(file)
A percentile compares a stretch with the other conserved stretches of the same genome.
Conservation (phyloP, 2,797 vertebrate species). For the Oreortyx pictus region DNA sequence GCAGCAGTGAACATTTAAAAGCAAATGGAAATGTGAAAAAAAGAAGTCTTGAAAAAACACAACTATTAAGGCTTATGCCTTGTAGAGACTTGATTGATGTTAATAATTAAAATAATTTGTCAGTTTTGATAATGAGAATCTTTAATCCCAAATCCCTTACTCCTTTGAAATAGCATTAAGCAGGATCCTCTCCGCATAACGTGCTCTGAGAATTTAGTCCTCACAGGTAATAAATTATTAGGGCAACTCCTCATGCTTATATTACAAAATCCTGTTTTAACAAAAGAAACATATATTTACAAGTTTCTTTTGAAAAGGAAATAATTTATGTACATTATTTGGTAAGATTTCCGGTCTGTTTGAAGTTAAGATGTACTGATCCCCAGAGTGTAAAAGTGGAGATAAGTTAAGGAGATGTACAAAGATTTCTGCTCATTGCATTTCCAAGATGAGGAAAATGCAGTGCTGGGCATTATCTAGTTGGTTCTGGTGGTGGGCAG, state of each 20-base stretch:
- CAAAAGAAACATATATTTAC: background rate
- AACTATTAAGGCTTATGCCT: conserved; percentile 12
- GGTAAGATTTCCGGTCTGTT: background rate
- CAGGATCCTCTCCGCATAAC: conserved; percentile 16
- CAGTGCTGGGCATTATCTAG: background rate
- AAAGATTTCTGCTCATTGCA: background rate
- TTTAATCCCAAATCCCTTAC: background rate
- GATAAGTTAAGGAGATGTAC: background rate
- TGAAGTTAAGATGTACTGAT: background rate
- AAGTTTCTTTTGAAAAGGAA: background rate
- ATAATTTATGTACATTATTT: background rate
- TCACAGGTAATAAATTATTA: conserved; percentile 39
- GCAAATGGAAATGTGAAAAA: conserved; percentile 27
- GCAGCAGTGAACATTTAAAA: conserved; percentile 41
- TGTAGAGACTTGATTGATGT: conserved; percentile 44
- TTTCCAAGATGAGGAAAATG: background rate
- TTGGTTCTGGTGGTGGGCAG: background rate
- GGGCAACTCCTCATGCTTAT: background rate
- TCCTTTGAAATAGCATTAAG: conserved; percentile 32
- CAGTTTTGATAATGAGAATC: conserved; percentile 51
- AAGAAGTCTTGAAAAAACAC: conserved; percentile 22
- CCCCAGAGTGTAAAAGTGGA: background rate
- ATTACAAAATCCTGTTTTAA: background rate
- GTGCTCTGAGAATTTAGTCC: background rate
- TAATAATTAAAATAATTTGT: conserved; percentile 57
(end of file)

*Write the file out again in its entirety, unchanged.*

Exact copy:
A percentile compares a stretch with the other conserved stretches of the same genome.
Conservation (phyloP, 2,797 vertebrate species). For the Oreortyx pictus region DNA sequence GCAGCAGTGAACATTTAAAAGCAAATGGAAATGTGAAAAAAAGAAGTCTTGAAAAAACACAACTATTAAGGCTTATGCCTTGTAGAGACTTGATTGATGTTAATAATTAAAATAATTTGTCAGTTTTGATAATGAGAATCTTTAATCCCAAATCCCTTACTCCTTTGAAATAGCATTAAGCAGGATCCTCTCCGCATAACGTGCTCTGAGAATTTAGTCCTCACAGGTAATAAATTATTAGGGCAACTCCTCATGCTTATATTACAAAATCCTGTTTTAACAAAAGAAACATATATTTACAAGTTTCTTTTGAAAAGGAAATAATTTATGTACATTATTTGGTAAGATTTCCGGTCTGTTTGAAGTTAAGATGTACTGATCCCCAGAGTGTAAAAGTGGAGATAAGTTAAGGAGATGTACAAAGATTTCTGCTCATTGCATTTCCAAGATGAGGAAAATGCAGTGCTGGGCATTATCTAGTTGGTTCTGGTGGTGGGCAG, state of each 20-base stretch:
- CAAAAGAAACATATATTTAC: background rate
- AACTATTAAGGCTTATGCCT: conserved; percentile 12
- GGTAAGATTTCCGGTCTGTT: background rate
- CAGGATCCTCTCCGCATAAC: conserved; percentile 16
- CAGTGCTGGGCATTATCTAG: background rate
- AAAGATTTCTGCTCATTGCA: background rate
- TTTAATCCCAAATCCCTTAC: background rate
- GATAAGTTAAGGAGATGTAC: background rate
- TGAAGTTAAGATGTACTGAT: background rate
- AAGTTTCTTTTGAAAAGGAA: background rate
- ATAATTTATGTACATTATTT: background rate
- TCACAGGTAATAAATTATTA: conserved; percentile 39
- GCAAATGGAAATGTGAAAAA: conserved; percentile 27
- GCAGCAGTGAACATTTAAAA: conserved; percentile 41
- TGTAGAGACTTGATTGATGT: conserved; percentile 44
- TTTCCAAGATGAGGAAAATG: background rate
- TTGGTTCTGGTGGTGGGCAG: background rate
- GGGCAACTCCTCATGCTTAT: background rate
- TCCTTTGAAATAGCATTAAG: conserved; percentile 32
- CAGTTTTGATAATGAGAATC: conserved; percentile 51
- AAGAAGTCTTGAAAAAACAC: conserved; percentile 22
- CCCCAGAGTGTAAAAGTGGA: background rate
- ATTACAAAATCCTGTTTTAA: background rate
- GTGCTCTGAGAATTTAGTCC: background rate
- TAATAATTAAAATAATTTGT: conserved; percentile 57